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Studio Version
Key: F Structure: A-A-B-A-A-B-A-A-B

A truly fascinating song, Ticking is a greatly overlooked near masterpiece. Frankly, when the Caribou album was released, I mainly listened to The Bitch is Back and Don't Let the Sun Go Down On Me and pretty much ignored the rest of the album. But Elton brought Ticking out of the closet on his 1999 solo tour and I, like a lot of people, was completely blown away. How did I miss this song? I can't tell you. I know some people are disturbed by the subject matter. If you ask me, it's another one the great story-song from the pen of Bernie Taupin.

Because of its length and dramatic subject, Ticking is an epic song. It is very different however from Elton's other epic tunes. Songs like Tiny Dancer, Levon and Funeral for a Friend for instance are divided into distinct sections, usually 3 distinct sections. All of those songs have a full band and/or orchestra to fill out their arrangements.

Ticking on the other hand is a very simple verse-chorus song AND it relies almost entirely on Elton and his piano. Elton's brilliance takes us on a 7 minute 48 second pianistic journey that evolves from a simple beginning to dense and complex flourishes at the end. We'll also find that Elton borrows riffs from his Levon vocabulary in this tune.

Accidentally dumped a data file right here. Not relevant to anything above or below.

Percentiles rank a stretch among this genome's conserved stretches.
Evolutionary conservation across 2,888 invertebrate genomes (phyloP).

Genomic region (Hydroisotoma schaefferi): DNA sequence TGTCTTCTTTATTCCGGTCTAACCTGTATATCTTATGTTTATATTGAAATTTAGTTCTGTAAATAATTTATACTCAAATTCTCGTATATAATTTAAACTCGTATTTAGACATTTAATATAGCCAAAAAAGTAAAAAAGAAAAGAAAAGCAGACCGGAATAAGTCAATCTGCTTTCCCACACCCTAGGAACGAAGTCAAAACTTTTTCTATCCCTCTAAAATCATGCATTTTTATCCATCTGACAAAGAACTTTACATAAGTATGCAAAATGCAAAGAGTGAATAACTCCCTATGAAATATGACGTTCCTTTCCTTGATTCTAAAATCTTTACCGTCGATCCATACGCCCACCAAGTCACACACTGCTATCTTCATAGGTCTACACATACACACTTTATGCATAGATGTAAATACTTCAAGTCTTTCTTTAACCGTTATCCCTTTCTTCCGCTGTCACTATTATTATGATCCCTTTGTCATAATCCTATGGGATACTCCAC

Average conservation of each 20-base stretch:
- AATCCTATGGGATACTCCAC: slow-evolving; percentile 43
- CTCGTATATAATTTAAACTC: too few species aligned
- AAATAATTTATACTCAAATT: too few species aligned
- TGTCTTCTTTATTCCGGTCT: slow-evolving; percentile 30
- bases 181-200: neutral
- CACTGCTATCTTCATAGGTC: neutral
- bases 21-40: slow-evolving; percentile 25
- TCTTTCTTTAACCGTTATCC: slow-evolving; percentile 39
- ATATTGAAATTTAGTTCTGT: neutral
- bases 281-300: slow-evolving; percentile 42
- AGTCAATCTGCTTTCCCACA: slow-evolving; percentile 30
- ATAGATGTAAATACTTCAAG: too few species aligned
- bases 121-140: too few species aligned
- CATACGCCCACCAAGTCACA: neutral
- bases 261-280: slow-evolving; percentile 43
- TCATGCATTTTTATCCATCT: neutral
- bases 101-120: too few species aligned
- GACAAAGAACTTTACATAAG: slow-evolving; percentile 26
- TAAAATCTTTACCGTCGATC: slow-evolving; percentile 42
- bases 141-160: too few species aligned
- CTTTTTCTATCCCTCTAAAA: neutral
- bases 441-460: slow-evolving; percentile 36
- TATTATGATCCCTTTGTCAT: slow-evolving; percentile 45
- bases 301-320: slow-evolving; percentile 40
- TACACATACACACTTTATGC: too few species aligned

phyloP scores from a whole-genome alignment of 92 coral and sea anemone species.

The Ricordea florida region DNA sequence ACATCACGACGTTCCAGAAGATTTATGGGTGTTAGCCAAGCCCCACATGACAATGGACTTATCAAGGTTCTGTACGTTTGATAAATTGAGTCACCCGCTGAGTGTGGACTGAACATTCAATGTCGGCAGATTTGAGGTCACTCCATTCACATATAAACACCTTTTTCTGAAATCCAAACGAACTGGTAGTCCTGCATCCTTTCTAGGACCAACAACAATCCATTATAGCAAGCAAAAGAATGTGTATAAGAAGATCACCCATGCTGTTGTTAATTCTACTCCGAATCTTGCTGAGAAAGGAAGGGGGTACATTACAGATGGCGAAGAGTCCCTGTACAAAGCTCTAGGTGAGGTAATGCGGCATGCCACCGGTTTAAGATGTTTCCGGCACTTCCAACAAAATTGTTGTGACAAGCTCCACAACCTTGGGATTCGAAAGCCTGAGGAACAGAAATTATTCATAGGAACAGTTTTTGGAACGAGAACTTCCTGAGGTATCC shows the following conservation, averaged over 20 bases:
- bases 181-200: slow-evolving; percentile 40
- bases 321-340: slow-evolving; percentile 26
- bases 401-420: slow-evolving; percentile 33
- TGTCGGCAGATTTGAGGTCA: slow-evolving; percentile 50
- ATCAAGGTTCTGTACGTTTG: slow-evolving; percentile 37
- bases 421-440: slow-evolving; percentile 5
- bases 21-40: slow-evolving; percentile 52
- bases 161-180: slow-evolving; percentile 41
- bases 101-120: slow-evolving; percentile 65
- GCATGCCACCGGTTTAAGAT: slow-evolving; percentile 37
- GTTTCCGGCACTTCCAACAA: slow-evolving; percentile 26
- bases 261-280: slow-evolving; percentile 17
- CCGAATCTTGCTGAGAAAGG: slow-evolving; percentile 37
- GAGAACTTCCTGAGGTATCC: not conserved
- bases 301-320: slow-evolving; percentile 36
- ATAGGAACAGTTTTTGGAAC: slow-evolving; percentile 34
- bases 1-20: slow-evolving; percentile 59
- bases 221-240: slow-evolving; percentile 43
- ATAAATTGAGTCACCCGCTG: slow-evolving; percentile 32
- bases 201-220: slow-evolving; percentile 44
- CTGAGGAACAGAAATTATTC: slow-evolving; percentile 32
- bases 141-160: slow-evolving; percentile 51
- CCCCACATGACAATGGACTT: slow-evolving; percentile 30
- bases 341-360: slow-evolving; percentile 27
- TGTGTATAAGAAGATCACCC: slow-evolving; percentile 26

Let's explore further, shall we?

The basic accompaniment style that Elton uses in this song is one that he doesn't use very often however it is one that is VERY VERY common in rock vocabulary. In my other writeups I have described Elton's standard approaches to accompaniment: his default style, his Mozart style and his funky style. What we have here is simply a great basic rock style that can be used for any uptempo song. If you are a budding rock and roll pianist, you must learn this pattern.

Harmonically the song is firmly rooted in the key of F - in fact hardly ever moving off of it. The intro uses a pedal point chord progression, similar to other songs from Elton and scores of piano player /songwriters. And why not! This kind of chord progression works better on the piano than just about any other instrument. What we're talking about is holding the bass note constant, in this case on F, while shifting through different chords in the right hand. The intro uses a 2-bar pattern. The opening F chord moves to a C/F, then to a Bb/F, resolving back to an F. Other songs using this device include Your Song, Tiny Dancer, and Levon (which is also in the key of F).